Monday, February 16, 2015

Banks compete against FTIL-NSEL merger order

More revelations have arisen in a short span! But the latest news round-up is - Four banks that have extended loans to Financial Technologies (FTIL) have appealed to the high court to allow them to oppose the Ministry of Corporate Affairs’ (MCA) order to merge NSEL with FTIL, the parent company.

Times may have been turbulent for many in the recent past - for myriad businesses and organisations, yet some may still survive, if they are allowed to, given their credentials, growth and their commitment to protect their shareholders, investors, employees and, of course, the economy’s growth, to which they contribute, directly and indirectly.

According to the news that featured in Business Standard on  January 24, 2015, the banks have come forward, seeking court’s permission to intervene as opposition to the government’s merger order, and they are - Syndicate Bank, DBS Bank, Union Bank and Standard Chartered Bank. The plea was filed by them in December, 2014; they were asked to file a detailed reply by February 4, 2015, which happens to be the next date of hearing, by the high court.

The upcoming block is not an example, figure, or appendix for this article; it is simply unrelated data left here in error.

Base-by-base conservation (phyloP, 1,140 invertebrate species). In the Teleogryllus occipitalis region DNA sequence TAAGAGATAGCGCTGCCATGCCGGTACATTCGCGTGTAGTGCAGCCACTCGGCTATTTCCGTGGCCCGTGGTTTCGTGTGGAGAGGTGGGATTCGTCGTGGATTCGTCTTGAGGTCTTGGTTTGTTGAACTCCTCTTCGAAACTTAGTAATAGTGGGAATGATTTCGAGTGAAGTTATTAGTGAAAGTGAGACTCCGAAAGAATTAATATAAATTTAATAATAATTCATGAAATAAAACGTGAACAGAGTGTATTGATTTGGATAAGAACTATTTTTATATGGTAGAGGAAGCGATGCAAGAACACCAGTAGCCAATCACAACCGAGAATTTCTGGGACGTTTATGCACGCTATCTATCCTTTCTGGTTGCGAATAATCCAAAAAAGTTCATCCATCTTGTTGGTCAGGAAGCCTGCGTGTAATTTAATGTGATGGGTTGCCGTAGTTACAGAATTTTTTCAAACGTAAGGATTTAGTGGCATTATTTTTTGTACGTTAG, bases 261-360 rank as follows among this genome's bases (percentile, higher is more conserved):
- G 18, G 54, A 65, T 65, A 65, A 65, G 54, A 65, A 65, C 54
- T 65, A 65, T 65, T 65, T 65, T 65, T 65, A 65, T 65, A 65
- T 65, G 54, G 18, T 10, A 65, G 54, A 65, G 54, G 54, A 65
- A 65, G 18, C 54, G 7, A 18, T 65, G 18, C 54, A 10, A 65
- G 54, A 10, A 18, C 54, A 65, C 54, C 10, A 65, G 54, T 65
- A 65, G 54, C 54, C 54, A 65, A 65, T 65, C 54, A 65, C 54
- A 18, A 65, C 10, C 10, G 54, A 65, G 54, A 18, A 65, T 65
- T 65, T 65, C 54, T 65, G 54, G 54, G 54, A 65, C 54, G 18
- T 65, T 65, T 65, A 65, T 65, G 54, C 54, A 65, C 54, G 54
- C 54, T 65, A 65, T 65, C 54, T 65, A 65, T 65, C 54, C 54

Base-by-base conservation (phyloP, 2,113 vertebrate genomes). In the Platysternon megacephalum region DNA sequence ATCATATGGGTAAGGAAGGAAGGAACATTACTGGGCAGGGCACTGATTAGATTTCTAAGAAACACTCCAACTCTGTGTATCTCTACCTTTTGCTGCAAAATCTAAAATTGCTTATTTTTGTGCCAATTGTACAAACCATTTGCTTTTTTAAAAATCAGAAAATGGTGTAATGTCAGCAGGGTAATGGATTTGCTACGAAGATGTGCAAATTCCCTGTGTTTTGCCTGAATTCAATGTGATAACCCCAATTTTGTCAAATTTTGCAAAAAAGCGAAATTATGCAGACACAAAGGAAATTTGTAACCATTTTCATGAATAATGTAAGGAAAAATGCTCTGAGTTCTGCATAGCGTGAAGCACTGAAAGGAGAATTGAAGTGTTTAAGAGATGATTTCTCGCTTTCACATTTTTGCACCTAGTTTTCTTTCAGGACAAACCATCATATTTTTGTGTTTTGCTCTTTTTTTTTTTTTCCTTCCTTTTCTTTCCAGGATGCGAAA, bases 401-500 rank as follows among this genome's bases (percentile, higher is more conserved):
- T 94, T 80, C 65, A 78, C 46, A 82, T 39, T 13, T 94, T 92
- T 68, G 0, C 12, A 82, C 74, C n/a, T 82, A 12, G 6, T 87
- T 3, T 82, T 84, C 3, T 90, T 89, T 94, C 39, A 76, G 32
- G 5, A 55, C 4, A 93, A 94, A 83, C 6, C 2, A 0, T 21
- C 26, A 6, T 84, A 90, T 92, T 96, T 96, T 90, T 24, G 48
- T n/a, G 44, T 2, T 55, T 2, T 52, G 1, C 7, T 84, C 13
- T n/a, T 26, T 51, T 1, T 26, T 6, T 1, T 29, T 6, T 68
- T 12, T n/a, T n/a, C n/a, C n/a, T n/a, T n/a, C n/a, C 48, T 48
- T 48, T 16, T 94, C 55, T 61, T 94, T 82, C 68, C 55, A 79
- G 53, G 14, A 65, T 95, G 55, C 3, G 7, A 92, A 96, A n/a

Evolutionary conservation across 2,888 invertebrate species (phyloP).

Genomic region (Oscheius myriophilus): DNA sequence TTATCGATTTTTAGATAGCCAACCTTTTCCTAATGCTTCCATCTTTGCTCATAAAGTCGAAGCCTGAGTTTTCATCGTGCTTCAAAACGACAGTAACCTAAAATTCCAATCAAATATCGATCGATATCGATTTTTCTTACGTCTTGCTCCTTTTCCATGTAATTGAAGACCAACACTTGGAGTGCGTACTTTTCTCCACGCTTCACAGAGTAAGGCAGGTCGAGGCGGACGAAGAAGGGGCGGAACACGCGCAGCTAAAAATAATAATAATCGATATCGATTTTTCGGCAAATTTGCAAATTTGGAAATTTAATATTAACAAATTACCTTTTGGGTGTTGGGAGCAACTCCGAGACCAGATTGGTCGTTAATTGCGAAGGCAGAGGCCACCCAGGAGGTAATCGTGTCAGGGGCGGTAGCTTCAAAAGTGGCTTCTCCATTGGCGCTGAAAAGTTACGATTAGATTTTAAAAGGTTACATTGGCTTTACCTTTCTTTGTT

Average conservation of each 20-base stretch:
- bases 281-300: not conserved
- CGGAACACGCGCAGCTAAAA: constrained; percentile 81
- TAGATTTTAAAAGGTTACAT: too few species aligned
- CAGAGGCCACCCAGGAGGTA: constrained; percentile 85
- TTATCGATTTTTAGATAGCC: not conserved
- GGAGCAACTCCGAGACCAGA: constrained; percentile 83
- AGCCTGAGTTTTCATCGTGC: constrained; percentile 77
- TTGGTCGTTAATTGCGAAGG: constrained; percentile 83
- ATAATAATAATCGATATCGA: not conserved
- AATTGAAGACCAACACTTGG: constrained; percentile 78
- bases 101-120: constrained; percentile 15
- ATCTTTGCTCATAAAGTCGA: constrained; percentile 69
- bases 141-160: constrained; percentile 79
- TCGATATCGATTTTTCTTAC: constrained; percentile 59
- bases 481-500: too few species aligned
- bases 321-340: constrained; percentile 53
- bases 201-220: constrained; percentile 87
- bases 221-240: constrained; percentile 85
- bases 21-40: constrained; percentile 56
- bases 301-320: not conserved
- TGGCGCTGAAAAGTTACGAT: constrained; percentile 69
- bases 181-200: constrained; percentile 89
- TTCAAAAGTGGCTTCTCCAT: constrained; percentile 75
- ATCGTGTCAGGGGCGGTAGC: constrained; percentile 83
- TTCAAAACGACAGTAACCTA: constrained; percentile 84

The whole episode got flared up by the government’s order on the recommendation by the Forward Markets Commission (FMC) and the department of economic affairs. In the hearings, the outcome has been status quo thus far, as per the high court’s discretion, until it hears the arguments from both sides that are for and opposed to the merger order.

On occasions, FTIL has said that the idea is unsettling and uncalled-for, as the defaults of the subsidiary wing would be transferred to FTIL, which will have an adverse impact on it, specifically, affecting its shareholders’ interests and stakes. Also, several of the media vents and news agencies through their mouth pieces have voiced it out time and again, and it reverberates yet again.

Highhandedness of several will have only remnants from devastation to offer to people and future investors. Yet diligent, upright organisations will eke out a living. The only tenable elements would be the mettle to subsist, truthfulness to stand strong; indomitability and intent to protect numberless interests of shareholders, investors, employees and the economy at large.

It would, undeniably, be more unnerving if one had to imagine emasculation of a healthily burgeoning company, and the liabilities imposed on its investors that may have not invested for it. The tumbling impact of this would have steamrollers run on countless aspirations.

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